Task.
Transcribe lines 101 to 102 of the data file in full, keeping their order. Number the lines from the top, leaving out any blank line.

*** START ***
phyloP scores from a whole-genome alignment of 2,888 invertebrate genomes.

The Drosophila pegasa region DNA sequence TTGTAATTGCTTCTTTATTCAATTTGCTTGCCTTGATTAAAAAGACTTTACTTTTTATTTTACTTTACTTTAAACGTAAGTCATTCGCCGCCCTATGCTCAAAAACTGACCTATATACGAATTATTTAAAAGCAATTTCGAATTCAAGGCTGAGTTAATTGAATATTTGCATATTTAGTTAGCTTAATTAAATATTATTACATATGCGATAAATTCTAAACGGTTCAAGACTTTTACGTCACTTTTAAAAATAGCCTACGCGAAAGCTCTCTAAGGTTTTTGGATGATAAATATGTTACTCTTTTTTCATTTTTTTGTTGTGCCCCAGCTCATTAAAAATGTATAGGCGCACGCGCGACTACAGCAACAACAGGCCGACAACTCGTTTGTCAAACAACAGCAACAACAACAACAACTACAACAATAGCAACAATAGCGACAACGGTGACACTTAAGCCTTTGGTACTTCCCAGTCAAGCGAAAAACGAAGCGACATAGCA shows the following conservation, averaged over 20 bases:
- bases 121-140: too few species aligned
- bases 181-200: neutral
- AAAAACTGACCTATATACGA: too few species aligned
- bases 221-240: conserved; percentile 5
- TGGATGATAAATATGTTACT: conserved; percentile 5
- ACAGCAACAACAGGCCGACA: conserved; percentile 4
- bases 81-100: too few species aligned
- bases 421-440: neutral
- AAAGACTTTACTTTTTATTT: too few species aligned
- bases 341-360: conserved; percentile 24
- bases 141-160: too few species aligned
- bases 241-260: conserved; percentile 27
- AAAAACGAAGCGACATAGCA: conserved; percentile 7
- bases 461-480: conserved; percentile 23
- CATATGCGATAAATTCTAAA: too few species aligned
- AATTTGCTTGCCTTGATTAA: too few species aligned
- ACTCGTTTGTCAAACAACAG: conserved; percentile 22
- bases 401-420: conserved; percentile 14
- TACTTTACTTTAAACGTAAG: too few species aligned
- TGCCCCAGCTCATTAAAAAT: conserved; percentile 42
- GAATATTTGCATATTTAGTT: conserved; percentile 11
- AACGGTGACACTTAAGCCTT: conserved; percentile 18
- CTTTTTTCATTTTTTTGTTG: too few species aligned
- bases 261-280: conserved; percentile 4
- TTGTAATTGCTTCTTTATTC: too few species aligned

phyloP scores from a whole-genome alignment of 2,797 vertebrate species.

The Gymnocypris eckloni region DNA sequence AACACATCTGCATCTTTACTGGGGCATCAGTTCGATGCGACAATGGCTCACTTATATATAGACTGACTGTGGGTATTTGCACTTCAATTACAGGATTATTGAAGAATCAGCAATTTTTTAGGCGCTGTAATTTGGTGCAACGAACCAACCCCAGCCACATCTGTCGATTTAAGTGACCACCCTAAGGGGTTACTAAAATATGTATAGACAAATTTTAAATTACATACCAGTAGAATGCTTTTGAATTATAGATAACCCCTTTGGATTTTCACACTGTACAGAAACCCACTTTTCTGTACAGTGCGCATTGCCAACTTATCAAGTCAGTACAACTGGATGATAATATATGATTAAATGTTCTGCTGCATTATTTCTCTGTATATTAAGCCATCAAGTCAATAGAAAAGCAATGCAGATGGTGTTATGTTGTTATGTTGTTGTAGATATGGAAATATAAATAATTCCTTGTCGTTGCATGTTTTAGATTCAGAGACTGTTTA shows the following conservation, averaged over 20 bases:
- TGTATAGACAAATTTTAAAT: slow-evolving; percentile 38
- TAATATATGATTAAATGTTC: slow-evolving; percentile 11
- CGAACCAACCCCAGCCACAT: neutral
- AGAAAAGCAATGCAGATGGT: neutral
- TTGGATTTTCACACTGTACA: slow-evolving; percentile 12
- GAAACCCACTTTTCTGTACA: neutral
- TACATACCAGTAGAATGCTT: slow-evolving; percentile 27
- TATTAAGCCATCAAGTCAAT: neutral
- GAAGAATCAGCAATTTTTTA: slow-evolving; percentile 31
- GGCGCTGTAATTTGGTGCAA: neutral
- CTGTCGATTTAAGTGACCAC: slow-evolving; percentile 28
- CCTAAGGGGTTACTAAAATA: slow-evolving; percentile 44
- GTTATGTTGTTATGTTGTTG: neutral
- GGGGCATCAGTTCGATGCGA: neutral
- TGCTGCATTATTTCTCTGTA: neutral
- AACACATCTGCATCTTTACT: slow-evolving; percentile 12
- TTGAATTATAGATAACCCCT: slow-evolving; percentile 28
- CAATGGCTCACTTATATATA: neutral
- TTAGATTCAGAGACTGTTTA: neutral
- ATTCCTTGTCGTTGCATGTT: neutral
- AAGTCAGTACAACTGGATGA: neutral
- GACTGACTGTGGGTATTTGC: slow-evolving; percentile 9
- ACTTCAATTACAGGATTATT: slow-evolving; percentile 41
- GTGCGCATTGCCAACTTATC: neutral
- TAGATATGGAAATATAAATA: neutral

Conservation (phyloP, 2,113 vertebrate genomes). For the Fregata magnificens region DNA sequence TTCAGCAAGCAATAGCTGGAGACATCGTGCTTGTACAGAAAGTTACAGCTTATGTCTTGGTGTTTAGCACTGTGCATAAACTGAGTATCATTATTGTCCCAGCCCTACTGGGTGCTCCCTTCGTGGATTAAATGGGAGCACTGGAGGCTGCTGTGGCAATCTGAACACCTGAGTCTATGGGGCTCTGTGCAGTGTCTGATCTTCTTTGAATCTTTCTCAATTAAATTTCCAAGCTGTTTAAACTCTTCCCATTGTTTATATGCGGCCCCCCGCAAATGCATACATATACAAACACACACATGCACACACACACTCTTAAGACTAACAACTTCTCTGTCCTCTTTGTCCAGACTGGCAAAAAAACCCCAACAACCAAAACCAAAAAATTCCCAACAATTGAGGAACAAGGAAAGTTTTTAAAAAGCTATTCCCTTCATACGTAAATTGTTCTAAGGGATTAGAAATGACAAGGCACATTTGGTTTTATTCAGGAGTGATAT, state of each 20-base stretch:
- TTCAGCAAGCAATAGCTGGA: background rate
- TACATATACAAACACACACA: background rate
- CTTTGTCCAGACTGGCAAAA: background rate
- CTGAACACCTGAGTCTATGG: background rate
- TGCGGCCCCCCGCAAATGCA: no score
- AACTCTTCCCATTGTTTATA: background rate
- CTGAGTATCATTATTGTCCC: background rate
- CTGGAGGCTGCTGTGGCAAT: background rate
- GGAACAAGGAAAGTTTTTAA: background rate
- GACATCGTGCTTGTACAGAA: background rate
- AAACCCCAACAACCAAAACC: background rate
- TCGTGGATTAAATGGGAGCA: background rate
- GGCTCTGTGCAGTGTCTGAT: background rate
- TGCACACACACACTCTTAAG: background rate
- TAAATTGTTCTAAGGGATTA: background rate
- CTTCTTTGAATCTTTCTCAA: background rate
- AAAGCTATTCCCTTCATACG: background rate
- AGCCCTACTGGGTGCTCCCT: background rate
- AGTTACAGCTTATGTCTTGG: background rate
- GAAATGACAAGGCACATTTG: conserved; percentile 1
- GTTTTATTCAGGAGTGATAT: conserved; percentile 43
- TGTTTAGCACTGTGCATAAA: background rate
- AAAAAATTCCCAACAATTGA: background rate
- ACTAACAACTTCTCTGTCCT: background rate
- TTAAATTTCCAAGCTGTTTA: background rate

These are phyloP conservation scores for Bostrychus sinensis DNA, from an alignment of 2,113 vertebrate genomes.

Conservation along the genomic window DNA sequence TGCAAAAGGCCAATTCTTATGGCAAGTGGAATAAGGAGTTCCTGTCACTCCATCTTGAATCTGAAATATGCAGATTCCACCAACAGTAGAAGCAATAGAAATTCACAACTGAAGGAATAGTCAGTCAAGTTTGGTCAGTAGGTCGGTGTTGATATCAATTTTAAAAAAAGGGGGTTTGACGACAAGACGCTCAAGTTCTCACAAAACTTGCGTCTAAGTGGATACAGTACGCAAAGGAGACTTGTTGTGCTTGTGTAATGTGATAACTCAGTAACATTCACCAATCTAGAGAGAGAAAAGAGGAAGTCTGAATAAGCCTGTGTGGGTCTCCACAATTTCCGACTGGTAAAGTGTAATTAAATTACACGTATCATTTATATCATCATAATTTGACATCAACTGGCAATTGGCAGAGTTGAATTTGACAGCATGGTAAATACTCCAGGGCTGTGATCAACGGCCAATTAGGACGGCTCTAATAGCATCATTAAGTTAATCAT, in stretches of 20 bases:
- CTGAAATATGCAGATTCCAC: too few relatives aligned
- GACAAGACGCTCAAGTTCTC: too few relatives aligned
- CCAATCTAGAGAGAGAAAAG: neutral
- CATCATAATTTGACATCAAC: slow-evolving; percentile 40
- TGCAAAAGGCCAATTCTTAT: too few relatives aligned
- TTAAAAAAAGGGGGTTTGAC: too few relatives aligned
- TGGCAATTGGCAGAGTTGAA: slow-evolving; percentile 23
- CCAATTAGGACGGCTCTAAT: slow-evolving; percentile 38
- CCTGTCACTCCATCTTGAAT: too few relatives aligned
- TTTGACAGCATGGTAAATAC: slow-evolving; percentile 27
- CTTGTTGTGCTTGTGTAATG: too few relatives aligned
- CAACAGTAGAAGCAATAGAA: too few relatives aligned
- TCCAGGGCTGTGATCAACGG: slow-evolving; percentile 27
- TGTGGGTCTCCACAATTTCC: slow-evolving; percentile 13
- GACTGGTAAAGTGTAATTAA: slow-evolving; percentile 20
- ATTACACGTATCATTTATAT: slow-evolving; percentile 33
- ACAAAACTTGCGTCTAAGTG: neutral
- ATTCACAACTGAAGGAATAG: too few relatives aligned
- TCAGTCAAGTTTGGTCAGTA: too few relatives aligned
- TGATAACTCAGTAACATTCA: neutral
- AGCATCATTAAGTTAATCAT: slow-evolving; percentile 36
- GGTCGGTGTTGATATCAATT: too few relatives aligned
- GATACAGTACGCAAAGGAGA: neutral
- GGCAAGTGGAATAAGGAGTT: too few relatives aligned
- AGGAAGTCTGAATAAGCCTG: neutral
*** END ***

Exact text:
- TCAGTCAAGTTTGGTCAGTA: too few relatives aligned
- TGATAACTCAGTAACATTCA: neutral